Why U.S. Women in the marathon are dominated by men?



Last month, he brought off news for American competitors: after an operation on the left Achilles, Galen Rupp said that "there was no chance" that he would compete in the marathon next spring. Disregarding some kind of divine intervention, this actually means that there is no chance that we will see the American man who will receive the Boston Marathon this year. If you love or hate him, Rupp is currently unmatched among the American marathons and the only one capable of competing with the best in the world. Anyone who asks that this dominion should only be viewed on the qualification list for the 2020 Olympics, where the fastest marathon event in the United States has been recorded since September 1, 2017. Rupp was at the top of the list thanking 2:06:07 that he ran in Prague last May. Meanwhile, Tim Ritchie's 2:11:55, set at last year's California International Marathon, is by far the second. It's not a difference in talent – it's an abyss.

Meanwhile, as you may have heard, American women have talent in abundance. There were several articles in the article, which thanks to stars like Shalane Flanagan, Amy Cragg, Jordan Hasay, Des Linden and Molly Huddle, the American woman's distance is deeper than ever. Flanagan, Linden and Huddle attended the last weekend of the New York City Marathon race, which for some showed the current mismatch between elite men and women in that country.

"The recent American female performance is against men," TimeLindsay Crouse wrote after Sunday's game. "Since 2014, the American man, besides Galen Rupp, did not have a marathon for less than 2 hours 10 minutes, which is actually equivalent to a draw at 2: 30. This year, only in New York, four American women broke 2:30. No American man won the first five; American women are by far two, "Crouse added.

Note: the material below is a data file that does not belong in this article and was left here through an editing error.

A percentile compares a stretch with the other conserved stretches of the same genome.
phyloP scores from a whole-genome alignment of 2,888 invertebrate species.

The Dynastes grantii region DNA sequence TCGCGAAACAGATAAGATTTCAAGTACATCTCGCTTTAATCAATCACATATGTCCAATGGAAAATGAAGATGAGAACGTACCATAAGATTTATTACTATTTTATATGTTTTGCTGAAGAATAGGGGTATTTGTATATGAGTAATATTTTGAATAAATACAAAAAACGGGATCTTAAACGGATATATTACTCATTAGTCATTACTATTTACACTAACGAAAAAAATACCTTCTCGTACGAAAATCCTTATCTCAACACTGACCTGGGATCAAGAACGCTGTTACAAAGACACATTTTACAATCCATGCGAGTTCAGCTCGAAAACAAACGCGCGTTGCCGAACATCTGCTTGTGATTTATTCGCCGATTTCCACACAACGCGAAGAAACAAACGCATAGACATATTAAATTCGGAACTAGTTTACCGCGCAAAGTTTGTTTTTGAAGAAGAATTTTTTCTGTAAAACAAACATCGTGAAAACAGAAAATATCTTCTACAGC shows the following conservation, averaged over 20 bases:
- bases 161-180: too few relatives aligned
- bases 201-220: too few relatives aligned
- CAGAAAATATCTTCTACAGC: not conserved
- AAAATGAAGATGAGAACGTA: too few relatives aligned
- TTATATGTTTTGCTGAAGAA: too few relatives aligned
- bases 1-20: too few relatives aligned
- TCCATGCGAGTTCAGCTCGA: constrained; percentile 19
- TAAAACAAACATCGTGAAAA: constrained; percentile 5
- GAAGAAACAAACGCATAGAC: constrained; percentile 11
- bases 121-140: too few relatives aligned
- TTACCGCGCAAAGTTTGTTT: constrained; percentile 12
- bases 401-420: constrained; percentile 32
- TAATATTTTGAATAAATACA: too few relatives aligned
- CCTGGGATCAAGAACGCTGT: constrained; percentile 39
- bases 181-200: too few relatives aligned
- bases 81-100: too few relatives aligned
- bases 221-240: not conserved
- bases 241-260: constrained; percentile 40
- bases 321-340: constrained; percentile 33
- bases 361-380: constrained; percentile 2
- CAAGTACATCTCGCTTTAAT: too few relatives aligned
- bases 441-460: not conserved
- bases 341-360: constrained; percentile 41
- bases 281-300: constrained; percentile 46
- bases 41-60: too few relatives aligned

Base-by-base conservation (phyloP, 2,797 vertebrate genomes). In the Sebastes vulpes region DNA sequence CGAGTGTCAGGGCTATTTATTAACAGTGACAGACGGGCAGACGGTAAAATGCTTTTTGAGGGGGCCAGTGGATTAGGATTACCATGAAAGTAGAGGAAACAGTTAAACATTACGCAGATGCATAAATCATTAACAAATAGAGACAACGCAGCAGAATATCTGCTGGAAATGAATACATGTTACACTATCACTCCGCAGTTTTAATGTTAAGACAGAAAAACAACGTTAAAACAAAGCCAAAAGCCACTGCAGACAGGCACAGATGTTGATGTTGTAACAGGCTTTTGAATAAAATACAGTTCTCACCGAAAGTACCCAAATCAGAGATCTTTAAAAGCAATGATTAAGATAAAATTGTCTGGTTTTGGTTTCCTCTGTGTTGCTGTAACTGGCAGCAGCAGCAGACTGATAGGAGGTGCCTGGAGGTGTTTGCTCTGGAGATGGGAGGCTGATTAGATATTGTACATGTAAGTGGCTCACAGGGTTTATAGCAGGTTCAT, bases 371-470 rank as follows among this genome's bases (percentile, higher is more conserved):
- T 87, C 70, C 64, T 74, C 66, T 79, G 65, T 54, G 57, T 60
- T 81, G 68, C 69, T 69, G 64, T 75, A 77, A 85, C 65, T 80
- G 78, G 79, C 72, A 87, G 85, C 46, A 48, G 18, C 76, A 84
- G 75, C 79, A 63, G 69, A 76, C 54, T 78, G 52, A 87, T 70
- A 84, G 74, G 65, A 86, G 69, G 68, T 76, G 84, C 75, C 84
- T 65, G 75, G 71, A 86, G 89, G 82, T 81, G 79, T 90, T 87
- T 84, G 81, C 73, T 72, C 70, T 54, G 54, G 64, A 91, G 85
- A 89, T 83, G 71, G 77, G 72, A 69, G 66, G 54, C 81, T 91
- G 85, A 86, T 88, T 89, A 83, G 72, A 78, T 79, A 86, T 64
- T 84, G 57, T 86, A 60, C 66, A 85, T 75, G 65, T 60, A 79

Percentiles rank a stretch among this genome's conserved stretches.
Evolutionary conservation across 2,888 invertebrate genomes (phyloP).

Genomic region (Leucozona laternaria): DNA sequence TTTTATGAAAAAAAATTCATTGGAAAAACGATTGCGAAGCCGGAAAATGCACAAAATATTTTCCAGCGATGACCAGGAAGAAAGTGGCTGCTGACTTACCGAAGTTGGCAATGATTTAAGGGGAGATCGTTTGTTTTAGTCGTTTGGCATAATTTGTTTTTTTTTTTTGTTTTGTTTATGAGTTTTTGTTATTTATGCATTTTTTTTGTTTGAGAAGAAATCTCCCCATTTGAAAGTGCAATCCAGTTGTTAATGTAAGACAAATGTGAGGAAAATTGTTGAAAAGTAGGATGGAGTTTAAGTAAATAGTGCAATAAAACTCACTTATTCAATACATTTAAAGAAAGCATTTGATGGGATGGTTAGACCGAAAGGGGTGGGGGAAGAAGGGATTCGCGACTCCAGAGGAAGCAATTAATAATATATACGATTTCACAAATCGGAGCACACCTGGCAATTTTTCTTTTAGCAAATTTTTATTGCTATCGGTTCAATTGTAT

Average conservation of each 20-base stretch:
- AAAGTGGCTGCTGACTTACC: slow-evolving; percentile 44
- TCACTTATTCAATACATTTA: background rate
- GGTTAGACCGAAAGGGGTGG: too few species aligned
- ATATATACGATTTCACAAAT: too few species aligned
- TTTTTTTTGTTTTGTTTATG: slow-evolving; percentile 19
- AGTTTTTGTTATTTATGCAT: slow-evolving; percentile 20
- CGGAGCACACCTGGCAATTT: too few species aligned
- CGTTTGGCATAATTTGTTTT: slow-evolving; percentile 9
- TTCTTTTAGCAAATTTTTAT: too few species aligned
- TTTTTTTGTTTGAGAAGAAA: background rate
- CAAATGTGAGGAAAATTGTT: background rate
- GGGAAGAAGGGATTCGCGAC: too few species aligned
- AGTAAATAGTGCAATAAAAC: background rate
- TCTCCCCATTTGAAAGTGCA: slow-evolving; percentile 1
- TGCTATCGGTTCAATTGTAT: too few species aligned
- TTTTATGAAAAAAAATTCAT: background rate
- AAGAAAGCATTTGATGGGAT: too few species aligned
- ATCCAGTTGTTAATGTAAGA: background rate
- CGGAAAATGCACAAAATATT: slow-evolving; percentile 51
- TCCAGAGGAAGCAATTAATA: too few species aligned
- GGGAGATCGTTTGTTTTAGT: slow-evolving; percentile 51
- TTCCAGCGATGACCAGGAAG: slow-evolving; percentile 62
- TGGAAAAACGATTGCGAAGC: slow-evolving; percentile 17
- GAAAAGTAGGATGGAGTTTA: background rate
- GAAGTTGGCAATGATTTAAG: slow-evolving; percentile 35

In the equity, both the male and female races in New York saw four Americans in the top ten. But, as LetsRun.com wrote, statistics do not mean too much when about half of the elite fields are made up of American runners. Most of the American races will be disproportionately lined up with local athletes, so times can end up being a more useful metrics for assessing the competitiveness of our top competitors. If we use the 2:10 mark as a barometer, what does this tell us about the status of a professional male marathon in this country?

I'm not the first person to ask this question. Writing for Runner's WorldSarah Lorge Butler recently published an article entitled "Where Are All Sub-2: 10 American Marathoners?"

In his work, Butler points out that most of the fastest American marathons tend to compete in the United States, mainly because events such as New York City and Boston Marathons offer sporting events for US athletes. From New York and Boston they are helpless and have difficult courses, these races do not necessarily bring urgent times.

But, although there is certainly some truth in this regard, it is not clear why it would not be the same for American women who are better than their male counterparts. In 2017, no American man broke the first 100 fastest marathon matches for the year, while five American women.

When I asked David Monti, editor and publisher of news and results of the Race Weekly Week, asked why American women are better than men, he pointed to two important factors. The marathon is still a relatively "new" event in the women's professional circle. This was added only as an Olympic event in 1984. Partly, for the last decade, much has been learned about how women should train the marathon. As with women who deal with specific exercise in general, there is a lot of catch.